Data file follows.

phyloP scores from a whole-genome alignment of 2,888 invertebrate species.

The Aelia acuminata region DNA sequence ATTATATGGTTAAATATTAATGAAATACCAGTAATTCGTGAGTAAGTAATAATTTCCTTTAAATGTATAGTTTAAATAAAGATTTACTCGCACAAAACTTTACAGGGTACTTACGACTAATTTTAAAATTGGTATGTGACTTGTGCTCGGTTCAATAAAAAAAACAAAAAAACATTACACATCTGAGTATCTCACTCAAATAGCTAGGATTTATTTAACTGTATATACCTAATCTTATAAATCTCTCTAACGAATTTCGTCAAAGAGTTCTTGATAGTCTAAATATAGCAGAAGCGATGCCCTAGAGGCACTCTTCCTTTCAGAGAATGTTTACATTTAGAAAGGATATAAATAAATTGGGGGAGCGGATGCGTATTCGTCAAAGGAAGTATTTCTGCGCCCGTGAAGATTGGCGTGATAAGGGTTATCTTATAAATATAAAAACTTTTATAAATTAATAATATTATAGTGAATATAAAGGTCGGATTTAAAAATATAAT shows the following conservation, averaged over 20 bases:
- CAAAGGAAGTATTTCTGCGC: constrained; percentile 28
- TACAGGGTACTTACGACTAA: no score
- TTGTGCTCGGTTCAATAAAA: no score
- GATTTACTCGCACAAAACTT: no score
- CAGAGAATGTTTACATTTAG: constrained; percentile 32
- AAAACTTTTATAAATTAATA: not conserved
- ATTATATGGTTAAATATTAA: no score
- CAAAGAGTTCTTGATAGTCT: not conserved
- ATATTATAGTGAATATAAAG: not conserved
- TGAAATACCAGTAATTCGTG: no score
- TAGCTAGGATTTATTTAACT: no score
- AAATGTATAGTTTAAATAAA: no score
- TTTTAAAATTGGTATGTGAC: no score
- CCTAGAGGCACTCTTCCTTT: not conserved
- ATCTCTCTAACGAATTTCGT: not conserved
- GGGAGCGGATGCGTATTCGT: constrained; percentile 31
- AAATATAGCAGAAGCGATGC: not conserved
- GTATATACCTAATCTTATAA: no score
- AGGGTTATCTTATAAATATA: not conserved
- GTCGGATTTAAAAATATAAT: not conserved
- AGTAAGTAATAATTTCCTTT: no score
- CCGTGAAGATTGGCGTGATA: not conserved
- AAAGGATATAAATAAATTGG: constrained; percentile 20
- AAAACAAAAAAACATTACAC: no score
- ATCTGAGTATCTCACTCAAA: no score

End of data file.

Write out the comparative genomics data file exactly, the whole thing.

phyloP scores from a whole-genome alignment of 2,888 invertebrate species.

The Aelia acuminata region DNA sequence ATTATATGGTTAAATATTAATGAAATACCAGTAATTCGTGAGTAAGTAATAATTTCCTTTAAATGTATAGTTTAAATAAAGATTTACTCGCACAAAACTTTACAGGGTACTTACGACTAATTTTAAAATTGGTATGTGACTTGTGCTCGGTTCAATAAAAAAAACAAAAAAACATTACACATCTGAGTATCTCACTCAAATAGCTAGGATTTATTTAACTGTATATACCTAATCTTATAAATCTCTCTAACGAATTTCGTCAAAGAGTTCTTGATAGTCTAAATATAGCAGAAGCGATGCCCTAGAGGCACTCTTCCTTTCAGAGAATGTTTACATTTAGAAAGGATATAAATAAATTGGGGGAGCGGATGCGTATTCGTCAAAGGAAGTATTTCTGCGCCCGTGAAGATTGGCGTGATAAGGGTTATCTTATAAATATAAAAACTTTTATAAATTAATAATATTATAGTGAATATAAAGGTCGGATTTAAAAATATAAT shows the following conservation, averaged over 20 bases:
- CAAAGGAAGTATTTCTGCGC: constrained; percentile 28
- TACAGGGTACTTACGACTAA: no score
- TTGTGCTCGGTTCAATAAAA: no score
- GATTTACTCGCACAAAACTT: no score
- CAGAGAATGTTTACATTTAG: constrained; percentile 32
- AAAACTTTTATAAATTAATA: not conserved
- ATTATATGGTTAAATATTAA: no score
- CAAAGAGTTCTTGATAGTCT: not conserved
- ATATTATAGTGAATATAAAG: not conserved
- TGAAATACCAGTAATTCGTG: no score
- TAGCTAGGATTTATTTAACT: no score
- AAATGTATAGTTTAAATAAA: no score
- TTTTAAAATTGGTATGTGAC: no score
- CCTAGAGGCACTCTTCCTTT: not conserved
- ATCTCTCTAACGAATTTCGT: not conserved
- GGGAGCGGATGCGTATTCGT: constrained; percentile 31
- AAATATAGCAGAAGCGATGC: not conserved
- GTATATACCTAATCTTATAA: no score
- AGGGTTATCTTATAAATATA: not conserved
- GTCGGATTTAAAAATATAAT: not conserved
- AGTAAGTAATAATTTCCTTT: no score
- CCGTGAAGATTGGCGTGATA: not conserved
- AAAGGATATAAATAAATTGG: constrained; percentile 20
- AAAACAAAAAAACATTACAC: no score
- ATCTGAGTATCTCACTCAAA: no score